BEHIND THE VIDEO: SEBAS DEBUTS "HEAT DEATH" DIR. BY RICHARD MA

UCLA alum and director Richard Ma teams up again with producer and artist Sebas for a nostalgic tech-trippy beat-happy music video for Sebas' "Heat Death" engaging its listener (and viewer) with the ideas of fate, life's mundanity in the workplace, and the digital versus physical realm. We delve deeper with Sebas to find out how "Heat Death," a song he wrote two years ago finally came to surface and what a single afternoon in Los Angeles inherently produced.

BEHIND THE MUSIC:

"I wrote “Heat Death” two years ago. I had a demo together by the time of the SUSPEND ISSUE 05 release, when Richard and I were promoting a Sebas EP called The End of Everything. That project never came to light, but much of the music from it ended up on my first release, Analogies.

With The End of Everything, I wanted to paint a metaphor between theories of cosmology and aspects of life history that are familiar to everyone: “Heat Death” shares its name with a proposed ultimate fate of the universe, in which energy no longer exists in a useful state. Material things remain, but nothing ever happens because there is no energy left to be converted into action. The song is about the individual’s heat death: a point at which a person finds that they no longer have the ability to change the course of their life. They exist as an inert mass and resign themselves to the will of fate, society, whatever.

I tried to embody this concept within the composition itself. The time signature presents a rhythm which appears to cycle too quickly, causing the anchoring percussion to constantly fall behind and shift between on-beats and off-beats. The next verse (or the next day) comes too soon for the listener to keep up or do anything about it."

 

Courtesy of © Sebas / Richard Ma 

Courtesy of © Sebas / Richard Ma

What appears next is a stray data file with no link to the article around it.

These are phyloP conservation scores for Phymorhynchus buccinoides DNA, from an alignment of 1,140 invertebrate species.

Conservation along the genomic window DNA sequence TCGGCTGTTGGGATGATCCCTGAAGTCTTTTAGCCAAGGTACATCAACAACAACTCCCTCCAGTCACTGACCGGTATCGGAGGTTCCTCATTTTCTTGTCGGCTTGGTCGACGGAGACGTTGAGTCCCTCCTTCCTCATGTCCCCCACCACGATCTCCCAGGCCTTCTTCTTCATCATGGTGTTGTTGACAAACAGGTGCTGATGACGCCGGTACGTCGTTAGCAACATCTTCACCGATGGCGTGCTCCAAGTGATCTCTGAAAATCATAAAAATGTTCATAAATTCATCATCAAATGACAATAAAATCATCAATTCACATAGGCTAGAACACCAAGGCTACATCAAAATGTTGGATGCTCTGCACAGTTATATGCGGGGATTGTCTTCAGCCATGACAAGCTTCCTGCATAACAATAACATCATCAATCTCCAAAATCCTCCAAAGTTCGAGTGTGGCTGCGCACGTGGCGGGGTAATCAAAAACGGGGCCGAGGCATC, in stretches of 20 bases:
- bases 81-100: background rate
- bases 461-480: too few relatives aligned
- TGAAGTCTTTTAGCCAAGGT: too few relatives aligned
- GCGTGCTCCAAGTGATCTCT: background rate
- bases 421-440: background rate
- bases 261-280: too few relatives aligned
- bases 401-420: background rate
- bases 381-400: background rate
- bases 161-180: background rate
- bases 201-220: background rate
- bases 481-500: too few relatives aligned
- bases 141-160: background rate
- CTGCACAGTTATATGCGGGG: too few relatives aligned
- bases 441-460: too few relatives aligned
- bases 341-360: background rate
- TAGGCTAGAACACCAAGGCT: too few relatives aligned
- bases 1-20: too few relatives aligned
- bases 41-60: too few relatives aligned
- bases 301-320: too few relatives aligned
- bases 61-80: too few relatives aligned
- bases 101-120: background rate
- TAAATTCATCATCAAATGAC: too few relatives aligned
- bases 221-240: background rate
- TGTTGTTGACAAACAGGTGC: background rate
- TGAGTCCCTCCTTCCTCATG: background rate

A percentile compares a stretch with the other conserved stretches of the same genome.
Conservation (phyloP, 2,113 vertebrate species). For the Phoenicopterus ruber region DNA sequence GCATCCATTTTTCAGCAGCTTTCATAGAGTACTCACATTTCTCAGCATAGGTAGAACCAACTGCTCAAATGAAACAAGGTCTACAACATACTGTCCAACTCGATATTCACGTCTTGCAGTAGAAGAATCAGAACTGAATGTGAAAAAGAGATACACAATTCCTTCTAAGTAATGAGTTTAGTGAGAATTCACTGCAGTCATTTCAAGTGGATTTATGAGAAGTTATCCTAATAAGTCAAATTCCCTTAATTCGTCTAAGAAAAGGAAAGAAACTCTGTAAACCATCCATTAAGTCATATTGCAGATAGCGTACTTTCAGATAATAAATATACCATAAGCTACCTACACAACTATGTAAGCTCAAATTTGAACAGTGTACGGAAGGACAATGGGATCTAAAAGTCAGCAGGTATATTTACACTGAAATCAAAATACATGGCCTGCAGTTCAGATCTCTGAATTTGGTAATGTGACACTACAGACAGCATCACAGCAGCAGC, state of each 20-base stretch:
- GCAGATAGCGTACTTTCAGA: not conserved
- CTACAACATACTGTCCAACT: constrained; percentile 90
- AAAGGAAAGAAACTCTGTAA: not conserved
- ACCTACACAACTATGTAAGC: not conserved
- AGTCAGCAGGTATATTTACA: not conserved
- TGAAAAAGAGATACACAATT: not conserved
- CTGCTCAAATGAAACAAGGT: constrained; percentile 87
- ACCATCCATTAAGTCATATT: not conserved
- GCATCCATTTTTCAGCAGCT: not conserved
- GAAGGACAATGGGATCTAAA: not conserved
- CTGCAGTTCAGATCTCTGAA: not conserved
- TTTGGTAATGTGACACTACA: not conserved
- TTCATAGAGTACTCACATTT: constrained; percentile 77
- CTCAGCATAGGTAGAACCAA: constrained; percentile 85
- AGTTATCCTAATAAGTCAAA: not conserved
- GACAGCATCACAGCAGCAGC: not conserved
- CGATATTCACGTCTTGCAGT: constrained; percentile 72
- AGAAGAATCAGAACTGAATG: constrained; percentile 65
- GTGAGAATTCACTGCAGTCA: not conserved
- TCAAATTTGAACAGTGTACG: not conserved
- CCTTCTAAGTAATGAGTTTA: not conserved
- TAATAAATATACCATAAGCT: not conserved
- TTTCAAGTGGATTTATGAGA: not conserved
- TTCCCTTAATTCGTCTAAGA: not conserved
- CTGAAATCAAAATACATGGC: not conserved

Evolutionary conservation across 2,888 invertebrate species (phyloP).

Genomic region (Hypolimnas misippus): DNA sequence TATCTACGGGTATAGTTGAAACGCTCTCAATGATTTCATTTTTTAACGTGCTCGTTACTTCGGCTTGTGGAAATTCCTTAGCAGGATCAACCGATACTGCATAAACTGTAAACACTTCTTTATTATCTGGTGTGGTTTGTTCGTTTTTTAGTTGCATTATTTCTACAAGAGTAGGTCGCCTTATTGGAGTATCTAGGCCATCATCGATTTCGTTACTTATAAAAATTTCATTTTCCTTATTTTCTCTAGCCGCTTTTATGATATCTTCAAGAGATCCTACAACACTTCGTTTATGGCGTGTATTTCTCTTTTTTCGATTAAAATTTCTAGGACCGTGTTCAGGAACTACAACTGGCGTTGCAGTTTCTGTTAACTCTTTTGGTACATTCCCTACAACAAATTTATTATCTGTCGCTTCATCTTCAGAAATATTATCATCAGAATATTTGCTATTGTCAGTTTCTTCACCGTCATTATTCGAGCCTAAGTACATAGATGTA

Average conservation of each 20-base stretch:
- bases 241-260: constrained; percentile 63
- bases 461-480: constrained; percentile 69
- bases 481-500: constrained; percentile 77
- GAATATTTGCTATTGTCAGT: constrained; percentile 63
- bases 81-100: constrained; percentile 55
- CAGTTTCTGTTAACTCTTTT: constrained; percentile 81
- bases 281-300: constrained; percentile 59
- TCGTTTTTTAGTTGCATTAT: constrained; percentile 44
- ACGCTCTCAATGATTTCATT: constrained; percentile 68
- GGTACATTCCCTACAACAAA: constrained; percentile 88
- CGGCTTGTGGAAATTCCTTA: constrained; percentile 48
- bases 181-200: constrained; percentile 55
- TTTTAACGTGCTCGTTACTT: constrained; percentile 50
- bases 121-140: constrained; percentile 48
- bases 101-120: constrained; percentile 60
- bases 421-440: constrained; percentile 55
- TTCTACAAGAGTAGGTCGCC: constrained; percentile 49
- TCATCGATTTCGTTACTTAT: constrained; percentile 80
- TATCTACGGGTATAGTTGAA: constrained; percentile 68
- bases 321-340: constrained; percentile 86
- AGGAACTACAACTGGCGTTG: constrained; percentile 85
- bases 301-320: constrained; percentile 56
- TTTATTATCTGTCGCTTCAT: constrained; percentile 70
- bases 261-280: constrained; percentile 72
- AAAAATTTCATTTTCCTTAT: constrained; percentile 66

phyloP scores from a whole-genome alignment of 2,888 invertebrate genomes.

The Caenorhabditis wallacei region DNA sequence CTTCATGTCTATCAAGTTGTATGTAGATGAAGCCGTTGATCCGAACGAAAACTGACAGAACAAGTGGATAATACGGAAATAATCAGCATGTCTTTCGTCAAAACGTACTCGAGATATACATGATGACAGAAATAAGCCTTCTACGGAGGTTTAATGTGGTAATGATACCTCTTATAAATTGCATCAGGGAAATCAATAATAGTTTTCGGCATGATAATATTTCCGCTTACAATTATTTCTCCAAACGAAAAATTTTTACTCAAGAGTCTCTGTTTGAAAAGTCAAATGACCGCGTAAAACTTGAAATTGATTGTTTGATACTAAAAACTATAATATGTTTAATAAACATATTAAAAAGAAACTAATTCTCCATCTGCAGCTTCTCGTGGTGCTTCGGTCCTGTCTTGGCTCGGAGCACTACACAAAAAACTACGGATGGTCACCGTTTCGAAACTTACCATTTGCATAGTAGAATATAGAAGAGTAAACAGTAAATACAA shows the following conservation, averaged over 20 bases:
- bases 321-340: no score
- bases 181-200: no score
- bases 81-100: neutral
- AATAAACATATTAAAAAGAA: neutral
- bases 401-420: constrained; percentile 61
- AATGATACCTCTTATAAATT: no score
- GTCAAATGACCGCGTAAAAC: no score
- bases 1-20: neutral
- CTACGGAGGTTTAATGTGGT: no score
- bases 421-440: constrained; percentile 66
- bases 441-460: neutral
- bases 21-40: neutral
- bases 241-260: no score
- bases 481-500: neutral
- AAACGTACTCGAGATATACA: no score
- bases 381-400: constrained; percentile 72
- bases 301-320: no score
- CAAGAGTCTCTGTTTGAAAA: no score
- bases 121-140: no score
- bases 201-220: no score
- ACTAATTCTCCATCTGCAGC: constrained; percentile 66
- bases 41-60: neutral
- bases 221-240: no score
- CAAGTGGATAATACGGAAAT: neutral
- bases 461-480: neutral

BEHIND THE LYRICS:

subtitled life

as if my words won't get through to you

we say we want to go for a ride

going nowhere but to feel ourselves move

The first verse specifies actions which should affect one’s external environment or move them through it and describes those actions as futile. It’s easy to feel inert when half of your day is small talk and commute. It’s all doing things without really accomplishing anything.

 

losing days I've left to use

coincidence, have me change

I'm just wasted space

The bridge describes a delusional expectation for a bright future to fall into one’s lap. I think a lot of us believe that if we keep on keeping on, the universe will eventually recognize our efforts and deliver us from our ordinary lives. I think that hope is important. But I also think that hope is dangerous.

 

hello world

is this all I will ever do?

unknown to addresses a million bytes away

I'm just wasted space

Here, some jargon from computer programming worked its way into the lyrics. “Memory Leak” was the working title for the early demo of “Heat Death”. Memory leak occurs when a computer allocates space in its memory for a file or process, but then loses track of where that space is. The memory is wasted because the computer has forgotten how to access or delete the information stored there.